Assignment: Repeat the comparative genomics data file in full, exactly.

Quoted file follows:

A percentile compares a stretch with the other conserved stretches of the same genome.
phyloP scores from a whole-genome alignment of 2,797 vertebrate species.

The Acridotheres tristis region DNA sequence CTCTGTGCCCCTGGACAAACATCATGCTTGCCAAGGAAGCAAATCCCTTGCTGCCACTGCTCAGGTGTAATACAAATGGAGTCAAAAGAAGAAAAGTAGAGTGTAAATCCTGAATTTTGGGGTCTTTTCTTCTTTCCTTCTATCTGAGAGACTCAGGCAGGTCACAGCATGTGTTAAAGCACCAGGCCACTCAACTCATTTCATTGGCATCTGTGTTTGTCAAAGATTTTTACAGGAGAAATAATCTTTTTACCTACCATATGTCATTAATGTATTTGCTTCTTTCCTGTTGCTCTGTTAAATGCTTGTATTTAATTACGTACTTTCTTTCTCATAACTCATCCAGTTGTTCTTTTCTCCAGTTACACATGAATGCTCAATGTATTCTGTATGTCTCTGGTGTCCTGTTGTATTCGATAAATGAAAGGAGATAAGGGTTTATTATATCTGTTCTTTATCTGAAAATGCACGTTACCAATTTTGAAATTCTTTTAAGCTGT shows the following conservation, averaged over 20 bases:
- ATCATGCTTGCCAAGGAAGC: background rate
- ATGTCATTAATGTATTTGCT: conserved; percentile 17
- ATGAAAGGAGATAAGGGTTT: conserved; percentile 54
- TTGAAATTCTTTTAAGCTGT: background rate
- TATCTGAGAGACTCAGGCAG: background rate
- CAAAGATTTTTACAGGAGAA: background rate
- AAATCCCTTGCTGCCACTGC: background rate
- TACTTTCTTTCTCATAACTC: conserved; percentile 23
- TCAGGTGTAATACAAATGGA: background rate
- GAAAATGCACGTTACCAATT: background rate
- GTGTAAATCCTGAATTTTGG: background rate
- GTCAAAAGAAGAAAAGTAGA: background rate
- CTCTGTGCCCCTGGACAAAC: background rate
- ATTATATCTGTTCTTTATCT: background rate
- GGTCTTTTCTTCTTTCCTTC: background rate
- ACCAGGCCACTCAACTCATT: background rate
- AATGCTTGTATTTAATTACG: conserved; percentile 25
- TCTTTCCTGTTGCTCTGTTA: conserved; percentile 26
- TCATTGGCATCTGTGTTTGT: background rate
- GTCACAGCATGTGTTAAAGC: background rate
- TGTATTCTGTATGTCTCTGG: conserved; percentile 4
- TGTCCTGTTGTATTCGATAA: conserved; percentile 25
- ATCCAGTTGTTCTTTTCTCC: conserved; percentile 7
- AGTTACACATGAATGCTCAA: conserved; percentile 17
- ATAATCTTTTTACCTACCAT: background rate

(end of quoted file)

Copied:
A percentile compares a stretch with the other conserved stretches of the same genome.
phyloP scores from a whole-genome alignment of 2,797 vertebrate species.

The Acridotheres tristis region DNA sequence CTCTGTGCCCCTGGACAAACATCATGCTTGCCAAGGAAGCAAATCCCTTGCTGCCACTGCTCAGGTGTAATACAAATGGAGTCAAAAGAAGAAAAGTAGAGTGTAAATCCTGAATTTTGGGGTCTTTTCTTCTTTCCTTCTATCTGAGAGACTCAGGCAGGTCACAGCATGTGTTAAAGCACCAGGCCACTCAACTCATTTCATTGGCATCTGTGTTTGTCAAAGATTTTTACAGGAGAAATAATCTTTTTACCTACCATATGTCATTAATGTATTTGCTTCTTTCCTGTTGCTCTGTTAAATGCTTGTATTTAATTACGTACTTTCTTTCTCATAACTCATCCAGTTGTTCTTTTCTCCAGTTACACATGAATGCTCAATGTATTCTGTATGTCTCTGGTGTCCTGTTGTATTCGATAAATGAAAGGAGATAAGGGTTTATTATATCTGTTCTTTATCTGAAAATGCACGTTACCAATTTTGAAATTCTTTTAAGCTGT shows the following conservation, averaged over 20 bases:
- ATCATGCTTGCCAAGGAAGC: background rate
- ATGTCATTAATGTATTTGCT: conserved; percentile 17
- ATGAAAGGAGATAAGGGTTT: conserved; percentile 54
- TTGAAATTCTTTTAAGCTGT: background rate
- TATCTGAGAGACTCAGGCAG: background rate
- CAAAGATTTTTACAGGAGAA: background rate
- AAATCCCTTGCTGCCACTGC: background rate
- TACTTTCTTTCTCATAACTC: conserved; percentile 23
- TCAGGTGTAATACAAATGGA: background rate
- GAAAATGCACGTTACCAATT: background rate
- GTGTAAATCCTGAATTTTGG: background rate
- GTCAAAAGAAGAAAAGTAGA: background rate
- CTCTGTGCCCCTGGACAAAC: background rate
- ATTATATCTGTTCTTTATCT: background rate
- GGTCTTTTCTTCTTTCCTTC: background rate
- ACCAGGCCACTCAACTCATT: background rate
- AATGCTTGTATTTAATTACG: conserved; percentile 25
- TCTTTCCTGTTGCTCTGTTA: conserved; percentile 26
- TCATTGGCATCTGTGTTTGT: background rate
- GTCACAGCATGTGTTAAAGC: background rate
- TGTATTCTGTATGTCTCTGG: conserved; percentile 4
- TGTCCTGTTGTATTCGATAA: conserved; percentile 25
- ATCCAGTTGTTCTTTTCTCC: conserved; percentile 7
- AGTTACACATGAATGCTCAA: conserved; percentile 17
- ATAATCTTTTTACCTACCAT: background rate